Jennifer Barton
March 22, 2022 // Diocese

Fort Wayne Catholic high schools join in concert

Jennifer Barton

Two diocesan high schools – by all accounts, friendly rivals in the sporting arena – teamed up on Friday, March 18, to promote musicality within Catholic schools in the first-ever Saint Cecilia Honor aBand. The music directors at Fort Wayne’s Bishop Dwenger and Bishop Luers High Schools, Don Cochran and Adam Hanke, respectively, began a collaboration last semester to “reinvigorate music in our Catholic schools and diocese,” as Hanke put it.

Hanke stated that it took a long time to bring the idea to fruition as well as the support of the feeder schools, Sweetwater Sound and Quinlan and Fabish Music Company. The idea originally came from Nathan Richter, the band director at St. Vincent de Paul School in Fort Wayne.

This joint effort led to “a gathering of Catholic musicians,” as the day-long event, ending in an evening concert, was advertised. Two instructors from the Schools of Music at Purdue Fort Wayne, Dr. Daniel Tembras and Dr. John Oakley Egger, were invited in to teach the attendees.

Photos by Jennifer Barton
Fort Wayne area high schools Bishop Dwenger and Bishop Luers combine their musical talents for the first-ever Saint Cecilia Honor Band on March 18 in the Bishop Luers gymnasium. Students from feeder schools were invited to spend the day learning and return in the evening for a concert. The middle school band was directed by Purdue Fort Wayne professor Dr. John Oakley Egger.

In band, we are not competitors with Bishop Luers,” Cochran said. Both high schools have been seeking ways to increase awareness of their band programs and build up their music departments. 

He continued, “Many of our partner schools do not have band programs that meet daily as many of our public-school counterparts have in place. This impacts student proficiency.”

With the creation of an all-Catholic band, Cochran’s goal is to give students who may not have the opportunity to study all aspects of music within the classroom a chance to “participate in a large performance with nationally recognized professors of music.

This has not been the first time the two high schools have come together to support each other. Among the many times throughout their history, more recently during the fall football season when Bishop Luers could not use their own field for a sectional game, Bishop Dwenger offered their Shield’s Field as an alternate location for the Knights to play. Hanke stated that during that game, “Don offered to involve us in the concession stands for the game and the profit we both made for that event was put towards the funding of this event.”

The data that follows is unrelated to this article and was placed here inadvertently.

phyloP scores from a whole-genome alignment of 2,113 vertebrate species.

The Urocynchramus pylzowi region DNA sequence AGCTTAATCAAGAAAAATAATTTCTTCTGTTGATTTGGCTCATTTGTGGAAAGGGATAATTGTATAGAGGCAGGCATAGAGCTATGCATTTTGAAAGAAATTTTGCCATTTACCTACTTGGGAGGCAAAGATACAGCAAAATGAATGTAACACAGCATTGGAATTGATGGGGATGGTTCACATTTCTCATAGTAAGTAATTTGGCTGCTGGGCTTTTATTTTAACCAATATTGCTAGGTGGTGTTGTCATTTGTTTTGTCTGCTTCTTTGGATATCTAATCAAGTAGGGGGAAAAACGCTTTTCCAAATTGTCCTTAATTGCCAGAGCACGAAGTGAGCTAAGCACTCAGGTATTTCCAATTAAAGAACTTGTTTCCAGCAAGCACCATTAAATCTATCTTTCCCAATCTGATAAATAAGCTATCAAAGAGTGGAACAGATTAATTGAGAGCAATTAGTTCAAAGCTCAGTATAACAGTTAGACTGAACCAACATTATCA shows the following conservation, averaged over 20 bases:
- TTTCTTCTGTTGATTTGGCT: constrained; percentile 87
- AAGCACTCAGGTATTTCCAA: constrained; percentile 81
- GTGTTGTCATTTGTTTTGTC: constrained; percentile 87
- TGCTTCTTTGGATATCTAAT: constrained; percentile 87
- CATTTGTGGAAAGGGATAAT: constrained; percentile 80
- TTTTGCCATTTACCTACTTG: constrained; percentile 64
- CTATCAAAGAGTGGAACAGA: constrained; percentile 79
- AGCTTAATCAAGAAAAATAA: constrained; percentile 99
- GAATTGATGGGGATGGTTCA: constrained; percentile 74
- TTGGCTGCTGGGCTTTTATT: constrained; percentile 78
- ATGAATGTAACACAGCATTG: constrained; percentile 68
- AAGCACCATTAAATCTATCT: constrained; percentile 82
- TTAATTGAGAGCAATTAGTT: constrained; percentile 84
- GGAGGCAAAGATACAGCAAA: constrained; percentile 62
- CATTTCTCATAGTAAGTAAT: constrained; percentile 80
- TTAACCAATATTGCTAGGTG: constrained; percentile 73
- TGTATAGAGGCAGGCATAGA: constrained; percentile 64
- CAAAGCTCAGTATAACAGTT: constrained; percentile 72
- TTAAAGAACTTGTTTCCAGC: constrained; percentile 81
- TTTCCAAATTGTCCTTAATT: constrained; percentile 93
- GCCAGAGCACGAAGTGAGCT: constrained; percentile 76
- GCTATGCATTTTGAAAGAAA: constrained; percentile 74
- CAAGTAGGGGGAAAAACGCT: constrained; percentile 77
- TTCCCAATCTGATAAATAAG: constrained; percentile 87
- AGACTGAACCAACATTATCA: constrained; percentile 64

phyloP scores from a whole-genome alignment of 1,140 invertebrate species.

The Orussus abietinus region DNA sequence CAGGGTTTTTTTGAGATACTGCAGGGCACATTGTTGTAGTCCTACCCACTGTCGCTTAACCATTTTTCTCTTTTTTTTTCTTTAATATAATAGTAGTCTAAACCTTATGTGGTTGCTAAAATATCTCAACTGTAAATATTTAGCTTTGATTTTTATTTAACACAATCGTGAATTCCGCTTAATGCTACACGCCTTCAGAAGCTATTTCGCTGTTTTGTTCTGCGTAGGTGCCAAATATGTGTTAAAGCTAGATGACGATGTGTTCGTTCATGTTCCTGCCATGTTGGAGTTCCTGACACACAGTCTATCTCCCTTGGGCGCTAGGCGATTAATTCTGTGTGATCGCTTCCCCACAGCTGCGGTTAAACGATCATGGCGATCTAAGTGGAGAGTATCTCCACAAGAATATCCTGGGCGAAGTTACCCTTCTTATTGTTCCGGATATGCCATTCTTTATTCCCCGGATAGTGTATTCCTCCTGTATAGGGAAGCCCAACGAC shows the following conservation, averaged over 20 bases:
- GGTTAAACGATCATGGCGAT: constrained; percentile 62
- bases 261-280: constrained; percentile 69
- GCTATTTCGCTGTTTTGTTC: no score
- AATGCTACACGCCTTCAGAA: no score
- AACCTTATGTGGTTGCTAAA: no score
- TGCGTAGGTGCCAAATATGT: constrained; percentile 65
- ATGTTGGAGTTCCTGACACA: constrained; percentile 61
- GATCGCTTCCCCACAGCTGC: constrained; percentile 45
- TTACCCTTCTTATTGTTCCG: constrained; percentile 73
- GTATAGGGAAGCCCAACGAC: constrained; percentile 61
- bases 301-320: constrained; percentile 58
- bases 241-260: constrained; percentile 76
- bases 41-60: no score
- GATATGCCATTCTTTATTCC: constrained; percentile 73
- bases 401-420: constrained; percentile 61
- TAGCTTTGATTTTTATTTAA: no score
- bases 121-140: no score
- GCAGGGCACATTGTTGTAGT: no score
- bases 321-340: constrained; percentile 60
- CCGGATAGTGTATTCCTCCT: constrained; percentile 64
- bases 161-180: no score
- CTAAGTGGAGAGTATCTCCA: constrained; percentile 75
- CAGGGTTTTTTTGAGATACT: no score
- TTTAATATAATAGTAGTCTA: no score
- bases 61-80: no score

Adam Hanke, Music Director at Bishop Luers High School, conducts the high school band in performing three selections.

Bishop Luers was chosen as the location for the Saint Cecilia Honor Band’s first concert in order to “help show off the renovations that have been happening at Bishop Luers,” Hanke said. The plan is for Bishop Dwenger to host the concert next year and then to seek out a new venue as the program continues to grow and offer more performance opportunities.

The concert consisted of two bands, one for the middle school and one for the high school students, both of which performed three selections. In total, four feeder schools from Bishop Dwenger and three from Bishop Luers were represented in the middle school band. More than 100 students joined the middle school band and around 40 played in the high school band. Students who may have never met before blended their instrumentation into a one-time orchestra.

Dr. Egger graciously agreed to conduct the middle school band while Hanke directed the high school musicians. Hanke told the audience that “On the Kerry Shore,” which evokes images of the Emerald Isle, was his favorite piece to ever have directed. The performance ended with a bang as the high school band played the high-energy piece “Adrenaline Engines.” After the high school band performance, Hanke gave an emotional expression of gratitude to the students and to those who attended to support them. He spoke of how music touches people; how it touches him personally. 

Parents, grandparents and others in the crowd certainly seemed to agree, giving both bands standing ovations. Accolades flowed through the crowd after the concert, and the energy and enthusiasm of the young performers was evident throughout the evening, speaking to the success of the joint effort. Hanke himself was greatly pleased by the performance of the young people, especially with only a couple of hours’ worth of practice under their belts.

Chris and Alicia Elliott came to watch their son Nathan play saxophone in the high school band. They agreed that it was a top-notch performance. “We loved it. It was a great show. Impressed with what Mr. Hanke put together and collaborating with the Dwenger people. Wonderful program,” Chris stated.

Alicia was impressed to see “all the behind-the-scenes work that you know as a parent that’s going on and to see the finished product, it’s awesome.”

Studies have shown a link between playing a musical instrument and academic success. Music connects people, inspires people, gives them an encounter with beauty that is so needed in the world today. Experiences like this help foster a love of music in young people.

As Cochran said, “My hope is that every student finds the excitement that being a part of the band can become. Music is a big part of our lives and being able to create music together with others offers for a very special experience. Music teaches us how to ‘feel.’”

Watching the students from different schools and different backgrounds come together for a harmonious evening was an encouraging sight that will hopefully continue for years to come.

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